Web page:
Jun 25

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Mali Menace

A Continuation of our Survey of the World – the Natural World


The Arab Spring has given way to the summer of the locusts in North Africa.  Political turmoil in Algeria and the overthrow of Gadafi in Libya have played havoc with normal operations in those countries.  The manpower, materials, and equipment annually reserved for locust control have not been utilized the past 2 tumultuous years, giving rise to an outbreak of locusts in the neighboring countries of Mali, Mauritania, and Niger.  Recently, efforts have been made to combat the impending menace, but it may be too little too late.  Countries like Mali are already suffering from civil war and man-made famine; swarms of locusts could put them over the edge.

A full-fledged locust swarm has hundreds of millions of members and weighs several tons.  It can eat its weight in vegetation every day and can span hundreds of square miles.  If the winds are right, large swarms can escape the boundaries of Africa, even affecting southern European countries like Italy, Spain and Portugal.  The most recent bad outbreak occurred in 2004, from Egypt to Morroco to Portugal.  The popular vacation spot of the Canary Islands, about 60 miles west of Africa, was also inundated.

The most fascinating aspect of locust swarms is not their sheer mass, but how they mass in the first place.  By itself, the locust is really no different than the average large grasshopper that you would find in your backyard.  They are, by nature, solitary creatures.  In northern Africa and other parts of the world, shortages of food and water concentrate locusts in small areas where food and water are still available.  As the space becomes tighter, the locusts bump into one another, and the bumping releases hormones which actually change the color and size of the locusts.  Within several weeks, a calm area with drab colored grasshoppers turns into a seething mass of brightly colored locusts, ready to swarm.  The locusts crawl at first, but, after several moltings, are ready to fly.  And the rest is history.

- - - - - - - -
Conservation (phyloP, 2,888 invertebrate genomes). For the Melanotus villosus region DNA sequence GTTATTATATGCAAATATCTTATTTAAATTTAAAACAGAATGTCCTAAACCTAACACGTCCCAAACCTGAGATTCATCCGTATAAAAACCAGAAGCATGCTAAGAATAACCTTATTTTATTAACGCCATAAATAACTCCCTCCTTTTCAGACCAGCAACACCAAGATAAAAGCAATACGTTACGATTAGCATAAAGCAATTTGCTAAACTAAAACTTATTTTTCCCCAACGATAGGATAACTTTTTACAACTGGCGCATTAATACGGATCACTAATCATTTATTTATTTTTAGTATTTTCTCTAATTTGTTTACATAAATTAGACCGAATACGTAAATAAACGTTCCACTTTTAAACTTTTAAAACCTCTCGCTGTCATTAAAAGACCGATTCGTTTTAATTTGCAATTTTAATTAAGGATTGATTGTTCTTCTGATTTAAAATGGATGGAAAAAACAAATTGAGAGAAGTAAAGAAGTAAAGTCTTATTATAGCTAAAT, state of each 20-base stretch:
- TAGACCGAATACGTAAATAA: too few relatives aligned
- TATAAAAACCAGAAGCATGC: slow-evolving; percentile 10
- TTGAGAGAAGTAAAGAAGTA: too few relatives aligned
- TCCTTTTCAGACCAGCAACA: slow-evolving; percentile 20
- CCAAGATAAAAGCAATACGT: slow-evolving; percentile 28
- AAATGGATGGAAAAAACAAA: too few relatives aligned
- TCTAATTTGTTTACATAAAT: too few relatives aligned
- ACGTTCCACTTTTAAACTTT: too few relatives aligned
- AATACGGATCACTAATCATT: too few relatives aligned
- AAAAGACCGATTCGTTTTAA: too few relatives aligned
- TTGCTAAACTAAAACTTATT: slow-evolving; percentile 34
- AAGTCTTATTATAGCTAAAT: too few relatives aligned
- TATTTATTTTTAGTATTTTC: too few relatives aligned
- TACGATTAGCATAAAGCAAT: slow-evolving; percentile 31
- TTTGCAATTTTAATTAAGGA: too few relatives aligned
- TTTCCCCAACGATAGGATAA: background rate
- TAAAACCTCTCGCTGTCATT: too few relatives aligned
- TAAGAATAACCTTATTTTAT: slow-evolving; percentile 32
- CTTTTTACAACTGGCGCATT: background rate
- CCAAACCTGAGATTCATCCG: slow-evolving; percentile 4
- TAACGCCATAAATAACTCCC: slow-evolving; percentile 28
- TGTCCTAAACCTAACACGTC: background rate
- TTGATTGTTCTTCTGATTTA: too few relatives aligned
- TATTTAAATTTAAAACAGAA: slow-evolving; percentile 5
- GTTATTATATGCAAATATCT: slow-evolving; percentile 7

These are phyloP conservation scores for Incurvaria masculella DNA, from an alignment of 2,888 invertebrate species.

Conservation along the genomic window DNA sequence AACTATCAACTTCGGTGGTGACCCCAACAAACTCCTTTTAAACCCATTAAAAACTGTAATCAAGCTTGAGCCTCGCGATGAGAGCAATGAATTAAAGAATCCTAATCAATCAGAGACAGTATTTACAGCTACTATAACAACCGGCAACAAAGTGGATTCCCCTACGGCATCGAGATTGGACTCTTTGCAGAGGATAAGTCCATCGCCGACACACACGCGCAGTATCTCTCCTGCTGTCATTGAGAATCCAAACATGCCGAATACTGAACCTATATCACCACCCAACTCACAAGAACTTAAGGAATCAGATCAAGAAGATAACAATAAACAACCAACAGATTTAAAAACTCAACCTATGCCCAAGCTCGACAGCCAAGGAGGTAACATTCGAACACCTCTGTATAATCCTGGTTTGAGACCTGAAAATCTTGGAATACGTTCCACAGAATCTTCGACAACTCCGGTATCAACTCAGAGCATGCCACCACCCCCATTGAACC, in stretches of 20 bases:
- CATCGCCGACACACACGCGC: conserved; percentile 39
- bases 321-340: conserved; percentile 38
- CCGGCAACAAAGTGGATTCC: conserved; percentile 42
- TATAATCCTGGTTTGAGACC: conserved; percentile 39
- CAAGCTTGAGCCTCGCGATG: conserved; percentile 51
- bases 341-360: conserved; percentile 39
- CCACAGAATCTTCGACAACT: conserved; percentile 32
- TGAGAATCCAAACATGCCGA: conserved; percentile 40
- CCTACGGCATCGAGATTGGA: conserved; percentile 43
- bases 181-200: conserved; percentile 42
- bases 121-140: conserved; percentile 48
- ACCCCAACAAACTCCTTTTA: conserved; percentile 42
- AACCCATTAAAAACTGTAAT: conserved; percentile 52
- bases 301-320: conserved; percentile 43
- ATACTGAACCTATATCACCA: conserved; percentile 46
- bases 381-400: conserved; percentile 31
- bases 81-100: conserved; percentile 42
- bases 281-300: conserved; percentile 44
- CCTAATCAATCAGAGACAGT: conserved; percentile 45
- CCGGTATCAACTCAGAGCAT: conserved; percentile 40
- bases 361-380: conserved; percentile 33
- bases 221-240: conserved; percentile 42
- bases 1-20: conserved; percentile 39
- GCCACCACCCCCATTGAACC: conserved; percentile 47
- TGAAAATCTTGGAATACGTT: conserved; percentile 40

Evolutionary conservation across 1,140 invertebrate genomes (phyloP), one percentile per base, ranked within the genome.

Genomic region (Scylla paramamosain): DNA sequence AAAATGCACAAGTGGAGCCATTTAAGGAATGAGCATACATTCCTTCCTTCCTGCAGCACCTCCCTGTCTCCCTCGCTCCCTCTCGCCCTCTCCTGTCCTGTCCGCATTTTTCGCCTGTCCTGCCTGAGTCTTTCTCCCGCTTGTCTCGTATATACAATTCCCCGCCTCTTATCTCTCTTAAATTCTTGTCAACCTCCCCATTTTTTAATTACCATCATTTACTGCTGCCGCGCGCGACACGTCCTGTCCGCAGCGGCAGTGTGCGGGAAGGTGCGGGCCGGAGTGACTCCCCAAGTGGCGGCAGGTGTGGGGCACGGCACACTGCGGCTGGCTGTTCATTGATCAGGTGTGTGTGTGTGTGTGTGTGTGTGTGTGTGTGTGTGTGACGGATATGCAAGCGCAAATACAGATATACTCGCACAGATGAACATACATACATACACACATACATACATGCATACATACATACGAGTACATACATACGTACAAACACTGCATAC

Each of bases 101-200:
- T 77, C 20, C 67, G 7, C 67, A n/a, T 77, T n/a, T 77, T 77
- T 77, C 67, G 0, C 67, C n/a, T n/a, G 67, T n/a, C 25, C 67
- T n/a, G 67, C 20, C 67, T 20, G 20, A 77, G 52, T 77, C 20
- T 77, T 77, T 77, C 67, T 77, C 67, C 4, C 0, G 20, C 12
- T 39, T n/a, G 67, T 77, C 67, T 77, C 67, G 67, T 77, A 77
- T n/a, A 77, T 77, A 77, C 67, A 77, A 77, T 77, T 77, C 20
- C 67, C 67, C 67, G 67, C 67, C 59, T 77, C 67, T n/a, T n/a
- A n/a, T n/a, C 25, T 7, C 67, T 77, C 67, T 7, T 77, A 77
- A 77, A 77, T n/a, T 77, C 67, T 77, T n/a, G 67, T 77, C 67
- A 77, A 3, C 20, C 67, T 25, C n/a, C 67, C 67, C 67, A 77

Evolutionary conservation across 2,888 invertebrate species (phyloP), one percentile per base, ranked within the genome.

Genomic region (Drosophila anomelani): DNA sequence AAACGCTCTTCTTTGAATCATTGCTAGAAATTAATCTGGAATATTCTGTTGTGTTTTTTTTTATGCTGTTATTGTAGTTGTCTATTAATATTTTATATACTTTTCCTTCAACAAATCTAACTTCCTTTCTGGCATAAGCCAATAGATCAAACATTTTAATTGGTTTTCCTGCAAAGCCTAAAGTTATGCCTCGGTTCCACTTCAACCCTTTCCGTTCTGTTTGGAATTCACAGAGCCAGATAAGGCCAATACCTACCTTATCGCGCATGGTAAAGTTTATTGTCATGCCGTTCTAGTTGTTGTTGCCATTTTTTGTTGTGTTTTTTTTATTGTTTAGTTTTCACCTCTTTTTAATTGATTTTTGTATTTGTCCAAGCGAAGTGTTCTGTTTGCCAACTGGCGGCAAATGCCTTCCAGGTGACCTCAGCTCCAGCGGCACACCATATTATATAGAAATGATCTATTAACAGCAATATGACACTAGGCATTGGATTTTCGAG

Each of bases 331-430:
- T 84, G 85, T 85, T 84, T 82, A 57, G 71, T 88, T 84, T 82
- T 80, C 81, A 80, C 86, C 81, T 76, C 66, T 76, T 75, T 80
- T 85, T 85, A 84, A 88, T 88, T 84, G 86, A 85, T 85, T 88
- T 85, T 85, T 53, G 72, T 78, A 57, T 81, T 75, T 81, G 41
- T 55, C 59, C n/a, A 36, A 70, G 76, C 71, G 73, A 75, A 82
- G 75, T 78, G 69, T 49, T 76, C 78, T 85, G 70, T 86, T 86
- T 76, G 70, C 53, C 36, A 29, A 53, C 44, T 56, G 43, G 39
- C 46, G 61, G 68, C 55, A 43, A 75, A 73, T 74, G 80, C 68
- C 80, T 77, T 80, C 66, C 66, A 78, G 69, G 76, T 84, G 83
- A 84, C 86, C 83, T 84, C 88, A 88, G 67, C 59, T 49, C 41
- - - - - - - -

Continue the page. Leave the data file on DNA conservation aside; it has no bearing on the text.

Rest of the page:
Different kinds of locusts turn different colors when they are ready to swarm.  The red locust of Madagascar was studied by the Center for International Copperation in Agronomic Research:

The team studied the colour of more than 1,000 red locusts in southwestern Madagascar. They found that a slight black spot appears on the femur at the first sign of gregarisation (when their density rises to ten hoppers per square metre). Once there are 30 hoppers per square metre, the head turns a reddish-orange colour and the first segment of the insect turns yellow.

By the time there are more than 100 hoppers per square metre, the entire body has turned bright orange, the yellow colour of the first thoracic segment is more yellow and the black patches are darker.

Scientists hope that, by noticing color changes, they can anticipate and deal with future outbreaks before they get to an unmanageable size.  Incidentally, the locust swarms that were once famous across the plains of the United States have not been seen in over 100 years.  Scientists theorize that the breeding grounds of the locust were literally “plowed under” by developing agriculture, leading to the species’ extinction.

Map of the 2004 North African Outbreak.

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